The sound of men’s voices echoed through the concrete columns of Lower Wacker Drive, desolate and frigid on a recent stormy Sunday night. Nearby, a homeless Army veteran stuck his head out of his foxhole of thin blankets and piles of tattered clothing, soiled and stained by life on the street.
By Don Terry
With his back against a wall, his posture was more prayerful than protective against the bitter wind, driving snow and the other perils that might leap from the darkness. But as the voices got closer, the veteran, Lonzell Tate, 60, said he realized help was marching toward him, “like the cavalry.”
“They always show up,” Mr. Tate said. “You can count on them.”
The voices belonged to a small group of military veterans and other volunteers organized by Jim Proffitt, 61, a former Marine. Mr. Proffitt has spent nearly every Sunday of the last 21 years slowly driving the streets of downtown Chicago, offering his dispossessed former comrades-in-arms sandwiches, coffee, clothes and proof that someone cares about them.
“It really hurts me to see how a lot of veterans end up,” he said.
Mr. Proffitt is the national chairman for the omeless for VietNow, a veterans advocacy organization. He drives the group’s white 16-foot truck loaded with sandwiches and other supplies. Printed on the side of the truck is VietNow’s raison d’être: “Veterans Helping Veterans.”
But Mr. Proffitt and his band of brothers — and sisters — will feed anyone who is homeless and hungry along their route. At the group’s small warehouse and office in Lombard — where the sandwiches are prepared, the coffee is brewed and the donated clothes are bagged — is a sign declaring, “Veterans Helping Americans.” The group calls its rolling Sunday service The Chicago Homeless Sandwich Run.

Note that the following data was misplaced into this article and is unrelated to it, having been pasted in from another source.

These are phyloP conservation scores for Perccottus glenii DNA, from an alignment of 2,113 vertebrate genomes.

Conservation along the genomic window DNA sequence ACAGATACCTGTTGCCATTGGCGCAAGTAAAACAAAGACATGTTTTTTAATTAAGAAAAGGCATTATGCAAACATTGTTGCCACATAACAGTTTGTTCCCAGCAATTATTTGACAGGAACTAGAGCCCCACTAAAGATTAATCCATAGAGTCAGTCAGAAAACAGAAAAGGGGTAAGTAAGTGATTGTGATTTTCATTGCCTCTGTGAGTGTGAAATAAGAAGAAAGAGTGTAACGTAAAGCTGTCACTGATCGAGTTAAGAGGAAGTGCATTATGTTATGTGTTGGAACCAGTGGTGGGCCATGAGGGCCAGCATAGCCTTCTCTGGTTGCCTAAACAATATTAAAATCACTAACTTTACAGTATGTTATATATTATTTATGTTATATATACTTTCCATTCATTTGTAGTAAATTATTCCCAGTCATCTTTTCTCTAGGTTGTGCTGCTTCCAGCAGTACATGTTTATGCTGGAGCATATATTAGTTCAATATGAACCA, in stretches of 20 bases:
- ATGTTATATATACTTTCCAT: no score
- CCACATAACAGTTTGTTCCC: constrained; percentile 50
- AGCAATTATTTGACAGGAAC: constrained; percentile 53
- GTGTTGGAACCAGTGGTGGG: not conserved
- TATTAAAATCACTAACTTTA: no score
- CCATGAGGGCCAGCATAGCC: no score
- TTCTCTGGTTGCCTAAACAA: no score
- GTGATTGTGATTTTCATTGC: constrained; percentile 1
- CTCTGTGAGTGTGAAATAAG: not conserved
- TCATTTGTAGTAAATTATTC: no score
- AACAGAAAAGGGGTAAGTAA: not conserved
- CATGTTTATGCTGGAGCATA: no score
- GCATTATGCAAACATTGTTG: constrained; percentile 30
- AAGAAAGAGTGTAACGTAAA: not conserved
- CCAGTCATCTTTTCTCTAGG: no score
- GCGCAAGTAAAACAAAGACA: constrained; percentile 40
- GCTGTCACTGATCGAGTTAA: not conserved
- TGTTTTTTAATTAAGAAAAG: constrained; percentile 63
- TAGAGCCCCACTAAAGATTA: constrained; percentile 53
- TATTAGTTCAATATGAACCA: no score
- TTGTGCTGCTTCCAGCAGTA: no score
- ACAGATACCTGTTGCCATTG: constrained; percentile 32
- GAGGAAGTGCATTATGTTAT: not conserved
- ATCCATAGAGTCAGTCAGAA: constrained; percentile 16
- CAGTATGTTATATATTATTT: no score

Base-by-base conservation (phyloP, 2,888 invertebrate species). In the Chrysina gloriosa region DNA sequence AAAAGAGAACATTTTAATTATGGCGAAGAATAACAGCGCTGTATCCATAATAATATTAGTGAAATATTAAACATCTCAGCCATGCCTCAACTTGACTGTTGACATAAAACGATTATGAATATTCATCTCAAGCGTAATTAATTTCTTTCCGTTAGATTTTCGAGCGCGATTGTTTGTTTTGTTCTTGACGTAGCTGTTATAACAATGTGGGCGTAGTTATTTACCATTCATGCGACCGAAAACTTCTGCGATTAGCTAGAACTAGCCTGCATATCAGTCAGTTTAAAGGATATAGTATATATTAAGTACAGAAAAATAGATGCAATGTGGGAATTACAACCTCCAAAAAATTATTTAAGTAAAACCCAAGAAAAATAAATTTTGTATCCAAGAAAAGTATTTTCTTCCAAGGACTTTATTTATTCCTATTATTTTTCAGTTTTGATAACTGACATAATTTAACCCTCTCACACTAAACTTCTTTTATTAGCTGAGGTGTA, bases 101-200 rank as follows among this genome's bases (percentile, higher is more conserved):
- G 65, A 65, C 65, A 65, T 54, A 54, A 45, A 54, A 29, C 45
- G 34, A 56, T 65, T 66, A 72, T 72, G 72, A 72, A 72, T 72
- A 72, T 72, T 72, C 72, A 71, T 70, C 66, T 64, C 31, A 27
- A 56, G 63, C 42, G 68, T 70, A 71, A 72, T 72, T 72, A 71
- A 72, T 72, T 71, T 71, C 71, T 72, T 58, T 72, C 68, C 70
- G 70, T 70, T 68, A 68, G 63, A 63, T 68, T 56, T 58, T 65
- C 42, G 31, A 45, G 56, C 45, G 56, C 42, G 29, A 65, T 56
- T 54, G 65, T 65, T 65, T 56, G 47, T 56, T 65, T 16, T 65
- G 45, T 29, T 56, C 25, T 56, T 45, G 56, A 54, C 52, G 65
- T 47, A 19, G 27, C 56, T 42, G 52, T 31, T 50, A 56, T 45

According to Anne Bowhay, a spokeswoman for the Chicago Coalition for the Homeless, nearly 90,000 people, including those living with friends and family, experienced homelessness in Chicago during the school year that ended in June 2010. That was an increase of 19.9 percent. In the course of a year more than 3.5 million people across the country will be homeless. An estimated 10 percent to as high as 25 percent of the nation’s adult male homeless population used to wear an American military uniform.
While the number of homeless veterans has decreased in recent years — in part because of the $3.5 billion spent on housing, health care and other programs by the Obama administration — “the numbers for everyone else are going up,” said Neil Donovan, executive director of the National Coalition for the Homeless.
“The VA estimates that one-third of homeless Americans served in the military,” says Tammy Duckworth, Assistant Secretary of Public and Intergovernmental Affairs for the Department of Veterans Affairs.
Mr. Proffitt and his wife, Virginia, started the Sandwich Run in 1989, handing out 30 sandwiches and coffee from the back of their car. “It was just us in those days,” Mrs. Proffitt said. But now they have a platoon of reinforcements — volunteers from a V.F.W. post, college and high school students, women’s groups, churches and people sent by the DuPage County Probation and Court Services to fulfill community-service requirements for minor offenses.
Kelvin West, 39, said he finished his community service months ago, but he still volunteers. “It’s an awesome thing to give back to the people who fought for your country,” Mr. West said.
Each Sunday, the volunteers prepare 1,100 sandwiches and put two into each brown paper bag they distribute along with cookies, chips and juice. They feed about 800 people a week in a nine-mile radius starting from the Loop. Last year, Mrs. Proffitt said, they made and distributed 56,100 sandwiches.